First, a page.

Have you heard about the winners of this years Nobel Peace Prize? Three inspiring women: Yemeni journalist and human rights activist, Tawakkol Karman, the first elected female President in Africa, President Ellen Johnson Sirleaf, and Liberian author and peace activist, Leymah Gbowee.
These extraordinary women have just been recognised for their "non-violent struggle for the safety of women and for women's rights to full participation in peace-building work".
When awarding them, the Nobel Committee Chairman said: "We cannot achieve democracy and lasting peace in the world unless women achieve the same opportunities as men to influence developments at all levels of society".
For me, in reflecting on our work in developing contexts, this statement is undoubtedly true. Unless women are afforded the same rights, opportunities and status as men, little will change in many of the countries we work in.
Unfortunately, in many regions, women are treated as second-class citizens and are not given the same dignity and value as men. I have personally witnessed the impacts of this injustice through the stories of women who have endured abuse, rape and ongoing violence.
In spite of this, women like the Nobel Peace Prize winners remain amazingly resilient. Their lives are a testament to the strength of the human spirit amidst injustice and inequality. Through them, we can see the importance of investing in empowering women. Ultimately, this is what will bring real peace.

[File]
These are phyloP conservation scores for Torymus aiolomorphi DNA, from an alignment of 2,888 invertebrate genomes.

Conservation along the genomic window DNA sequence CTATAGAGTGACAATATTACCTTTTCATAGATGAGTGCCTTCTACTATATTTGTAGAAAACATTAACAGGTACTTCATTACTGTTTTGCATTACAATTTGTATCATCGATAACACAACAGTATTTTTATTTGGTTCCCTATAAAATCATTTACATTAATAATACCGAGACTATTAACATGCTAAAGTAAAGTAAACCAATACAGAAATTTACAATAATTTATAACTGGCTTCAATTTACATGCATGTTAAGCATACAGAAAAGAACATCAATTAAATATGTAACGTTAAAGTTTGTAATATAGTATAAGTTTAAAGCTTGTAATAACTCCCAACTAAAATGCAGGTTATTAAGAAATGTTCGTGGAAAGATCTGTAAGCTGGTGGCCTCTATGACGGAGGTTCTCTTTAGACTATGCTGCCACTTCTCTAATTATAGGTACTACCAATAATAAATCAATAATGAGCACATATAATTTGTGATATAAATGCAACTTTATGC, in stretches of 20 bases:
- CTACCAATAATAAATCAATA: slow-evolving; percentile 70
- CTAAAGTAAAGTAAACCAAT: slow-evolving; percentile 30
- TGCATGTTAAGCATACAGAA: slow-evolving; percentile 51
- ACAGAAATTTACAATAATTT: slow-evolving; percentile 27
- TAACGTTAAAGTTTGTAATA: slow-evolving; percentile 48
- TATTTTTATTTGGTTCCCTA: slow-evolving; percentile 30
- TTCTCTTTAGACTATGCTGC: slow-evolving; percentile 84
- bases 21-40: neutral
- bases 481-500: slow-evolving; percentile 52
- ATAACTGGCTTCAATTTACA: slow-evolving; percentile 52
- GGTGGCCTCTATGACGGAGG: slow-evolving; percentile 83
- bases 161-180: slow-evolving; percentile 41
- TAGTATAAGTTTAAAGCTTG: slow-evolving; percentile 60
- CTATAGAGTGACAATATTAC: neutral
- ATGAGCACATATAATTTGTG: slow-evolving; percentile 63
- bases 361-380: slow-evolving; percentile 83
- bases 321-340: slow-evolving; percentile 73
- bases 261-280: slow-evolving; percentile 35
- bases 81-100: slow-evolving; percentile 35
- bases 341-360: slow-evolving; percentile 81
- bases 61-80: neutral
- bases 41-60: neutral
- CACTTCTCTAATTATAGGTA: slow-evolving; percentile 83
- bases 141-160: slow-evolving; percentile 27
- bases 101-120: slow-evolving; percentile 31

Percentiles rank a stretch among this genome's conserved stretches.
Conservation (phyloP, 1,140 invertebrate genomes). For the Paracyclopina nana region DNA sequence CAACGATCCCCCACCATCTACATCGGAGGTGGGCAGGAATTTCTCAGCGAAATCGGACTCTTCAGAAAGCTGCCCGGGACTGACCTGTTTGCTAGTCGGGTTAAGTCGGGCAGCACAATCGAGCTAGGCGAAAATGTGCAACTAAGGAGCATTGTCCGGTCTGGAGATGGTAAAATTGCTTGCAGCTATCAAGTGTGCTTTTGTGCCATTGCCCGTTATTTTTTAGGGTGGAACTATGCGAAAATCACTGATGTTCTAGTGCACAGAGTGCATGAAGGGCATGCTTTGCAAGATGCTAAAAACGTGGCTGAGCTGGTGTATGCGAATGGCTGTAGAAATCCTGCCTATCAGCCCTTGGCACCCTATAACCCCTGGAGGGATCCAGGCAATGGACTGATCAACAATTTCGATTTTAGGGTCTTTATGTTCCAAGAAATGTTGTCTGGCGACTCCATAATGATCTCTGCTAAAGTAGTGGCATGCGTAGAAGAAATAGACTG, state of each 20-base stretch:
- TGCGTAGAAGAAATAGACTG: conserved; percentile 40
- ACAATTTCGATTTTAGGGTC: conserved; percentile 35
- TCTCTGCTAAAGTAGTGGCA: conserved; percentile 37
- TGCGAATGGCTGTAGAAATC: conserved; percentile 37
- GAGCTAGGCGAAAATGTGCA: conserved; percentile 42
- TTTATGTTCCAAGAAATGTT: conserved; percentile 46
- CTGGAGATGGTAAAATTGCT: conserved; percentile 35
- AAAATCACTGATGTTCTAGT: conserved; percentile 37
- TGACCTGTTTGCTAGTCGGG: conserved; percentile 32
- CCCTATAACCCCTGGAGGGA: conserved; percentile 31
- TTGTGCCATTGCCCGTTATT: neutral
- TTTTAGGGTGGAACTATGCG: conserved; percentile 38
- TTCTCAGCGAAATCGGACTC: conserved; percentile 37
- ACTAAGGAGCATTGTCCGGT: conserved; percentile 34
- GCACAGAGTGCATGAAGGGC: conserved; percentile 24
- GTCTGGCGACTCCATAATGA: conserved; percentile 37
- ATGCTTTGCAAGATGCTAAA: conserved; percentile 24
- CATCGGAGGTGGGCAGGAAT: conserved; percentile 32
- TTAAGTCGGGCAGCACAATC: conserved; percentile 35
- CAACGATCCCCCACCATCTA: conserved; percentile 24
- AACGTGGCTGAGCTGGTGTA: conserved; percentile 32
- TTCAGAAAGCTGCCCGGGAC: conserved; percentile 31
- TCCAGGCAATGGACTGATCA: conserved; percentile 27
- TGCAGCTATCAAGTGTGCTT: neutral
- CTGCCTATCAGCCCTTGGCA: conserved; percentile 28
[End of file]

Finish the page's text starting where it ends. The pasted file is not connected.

We want to honour the incredible efforts of these women and join them in working to address issues of peace, rights and security. In our work we seek to ensure women and girls are able to access their rights, and we focus on key areas including:
- preventing violence against women and girls, including domestic violence, rape and female genital mutilation/cutting
- responding to the issue of human trafficking,
- promoting the protection of the most vulnerable, including women and girls, in situations of conflict and natural disasters.
- working to ensure that survivors of violence can access health, counselling and legal services
- raising awareness of these issues through advocacy at both national and community level, in order to empower women and help them recognise their rights.
We know that empowering women makes a difference to the well-being of their communities, and as such, we focus on education for girls. Study after study has proven that education for girls translates to better health outcomes (for example, delayed marriage and having children at a later date), improved economic outcomes, and better education opportunities for their children.Michelle Lokot, World Vision’s Gender Advisor